Philippines President Rodrigo Duterte is seeking a meeting with representatives of Facebook after he questioned the social networking platform’s decision to take down pro-government and pro-military “advocacy” pages and accounts, saying he does not see any use for it if it does not help the government in the “fight of ideas”.
Presidential spokesperson Harry Roque on Tuesday explained that Duterte does not intend to shut down Facebook’s operations in the country, but slammed its takedowns as a form of censorship and suppression of free expression.
“The president only said there is a need to talk,” Roque said. “It won’t be good for Facebook and the Philippines [if the social network is banned], because we are number one on Facebook after all.
“So it will be a huge loss to Facebook. But at the same time, since we are number one, many Filipinos using it will be affected.”
Facebook last week said it took down two clusters of fake accounts, one in the Philippines and another in Fujian, China, that were involved in “coordinated inauthentic behaviour” in violation of its community standards.
The local group linked to the Armed Forces of the Philippines and the Philippine National Police was engaged in attacks against activists and dissidents. The Chinese network attacked Rappler and supported the potential presidential run of Duterte’s daughter Sara in 2022.
On Monday night, during his weekly television appearance, Duterte said the social media giant’s reasons for taking down the “advocacy” pages were “so convoluted” that he couldn’t understand them.
He said: “Facebook, listen to me. We allow you to operate here, hoping that you could help us also. Now, if [the] government cannot espouse or advocate something [that] is for the good of the people, then what is your purpose here in my country?
“What would be the point of allowing you to continue if you cannot help us?
“We are not advocating mass destruction, we are not advocating a mass massacre. It’s a fight of ideas. And apparently from the drift of your statement or your position is that it cannot be used as a platform.”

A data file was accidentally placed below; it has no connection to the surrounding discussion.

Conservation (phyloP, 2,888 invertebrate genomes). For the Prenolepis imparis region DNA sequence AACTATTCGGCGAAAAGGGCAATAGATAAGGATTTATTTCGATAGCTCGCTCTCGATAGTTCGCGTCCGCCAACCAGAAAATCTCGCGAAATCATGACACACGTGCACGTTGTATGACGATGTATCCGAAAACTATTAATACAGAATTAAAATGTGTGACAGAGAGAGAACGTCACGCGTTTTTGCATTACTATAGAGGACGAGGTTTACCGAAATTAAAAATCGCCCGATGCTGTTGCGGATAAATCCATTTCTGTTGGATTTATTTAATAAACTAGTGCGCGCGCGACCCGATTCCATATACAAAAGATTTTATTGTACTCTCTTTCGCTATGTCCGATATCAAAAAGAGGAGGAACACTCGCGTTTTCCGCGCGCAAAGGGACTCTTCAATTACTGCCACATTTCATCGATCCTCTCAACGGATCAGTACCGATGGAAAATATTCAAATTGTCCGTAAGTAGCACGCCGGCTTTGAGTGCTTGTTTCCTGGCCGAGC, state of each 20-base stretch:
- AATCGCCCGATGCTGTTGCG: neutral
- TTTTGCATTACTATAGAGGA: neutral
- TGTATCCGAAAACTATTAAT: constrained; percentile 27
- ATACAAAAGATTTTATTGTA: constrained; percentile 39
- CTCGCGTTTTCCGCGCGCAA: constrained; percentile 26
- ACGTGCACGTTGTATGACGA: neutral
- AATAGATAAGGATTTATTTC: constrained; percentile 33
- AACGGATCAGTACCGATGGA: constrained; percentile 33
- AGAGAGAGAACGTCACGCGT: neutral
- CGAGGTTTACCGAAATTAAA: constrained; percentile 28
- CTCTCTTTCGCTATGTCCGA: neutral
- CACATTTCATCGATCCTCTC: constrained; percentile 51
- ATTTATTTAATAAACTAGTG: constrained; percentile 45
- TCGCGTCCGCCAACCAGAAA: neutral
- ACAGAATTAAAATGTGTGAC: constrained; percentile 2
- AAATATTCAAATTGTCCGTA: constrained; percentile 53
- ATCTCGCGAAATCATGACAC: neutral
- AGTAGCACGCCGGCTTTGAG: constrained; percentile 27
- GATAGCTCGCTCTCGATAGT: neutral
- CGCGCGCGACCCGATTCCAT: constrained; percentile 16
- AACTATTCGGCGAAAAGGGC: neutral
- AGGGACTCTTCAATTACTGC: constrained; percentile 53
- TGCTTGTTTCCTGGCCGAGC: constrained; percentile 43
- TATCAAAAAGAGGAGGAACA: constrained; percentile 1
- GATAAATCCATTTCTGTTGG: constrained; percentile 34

Duterte said Facebook “cannot lay down a policy” for his government and prevent him from “espousing the objectives of [the] government”.
“If you cannot help me protect government interest, then let us talk. We may or we may not find the solution. If we cannot, then I’m sorry,” he added.
According to Roque, the president “does not tolerate censorship of pro-government advocacies, such as advocacies to protect children against enlistment as combatants”.
One page taken down by Facebook was the “Hands Off Our Children”, which was put up and managed by an Army captain as a platform for parents whose children had allegedly been recruited by the communist New People’s Army.
Roque said: “We believe in freedom of speech. They may use as justification the ‘inauthentic behaviour’ but the effect is censorship because the contents of the page were deleted.”
Such “content-based restriction” is unconstitutional, said the former human rights lawyer.
He also criticised Facebook for choosing groups that were “against the Duterte administration” as fact-checkers, pointing to Rappler and Vera Files, which are independent media outfits.
Department of the Interior and Local Government undersecretary Jonathan Malaya said Facebook’s “unilateral act, without prior consultation or due process with affected individuals” was a cause for concern for the department.
He said “the least” that the social media giant could have done was to allow those concerned to refute the allegations against them.
“We are open to dialogue with Facebook even as we appeal to them to be more transparent and accountable to their members in their regulation of member accounts,” he added.
Bayan Muna Representative Ferdinand Gaite said the president’s statements were an admission that the government had a hand in using fake Facebook accounts for propaganda and “massive disinformation”, which largely targeted critics and the opposition such as the Makabayan bloc in the House.
He called on Facebook not to be intimidated by the president’s threats.
“They [Facebook] must reveal these pages and accounts. The people and the victims of these trolls’ online attacks deserve to know at least that much,” he said, adding that whether public funds were being used should be probed.
“This is not merely an issue of fake accounts – this is about fake accounts spreading lies, vilification and hatred that has been used to justify human rights violations,” Gaite said.
A university professor said banning Facebook would only entrench and strengthen, rather than dismantle, disinformation networks or troll farms.
“Any state regulation of social media would be for the best interest not of the people, but of the powers that be,” Danilo Arao, a mass communications professor at the University of the Philippines, told the Inquirer.
PHILIPPINE DAILY INQUIRER/ASIA NEWS NETWORK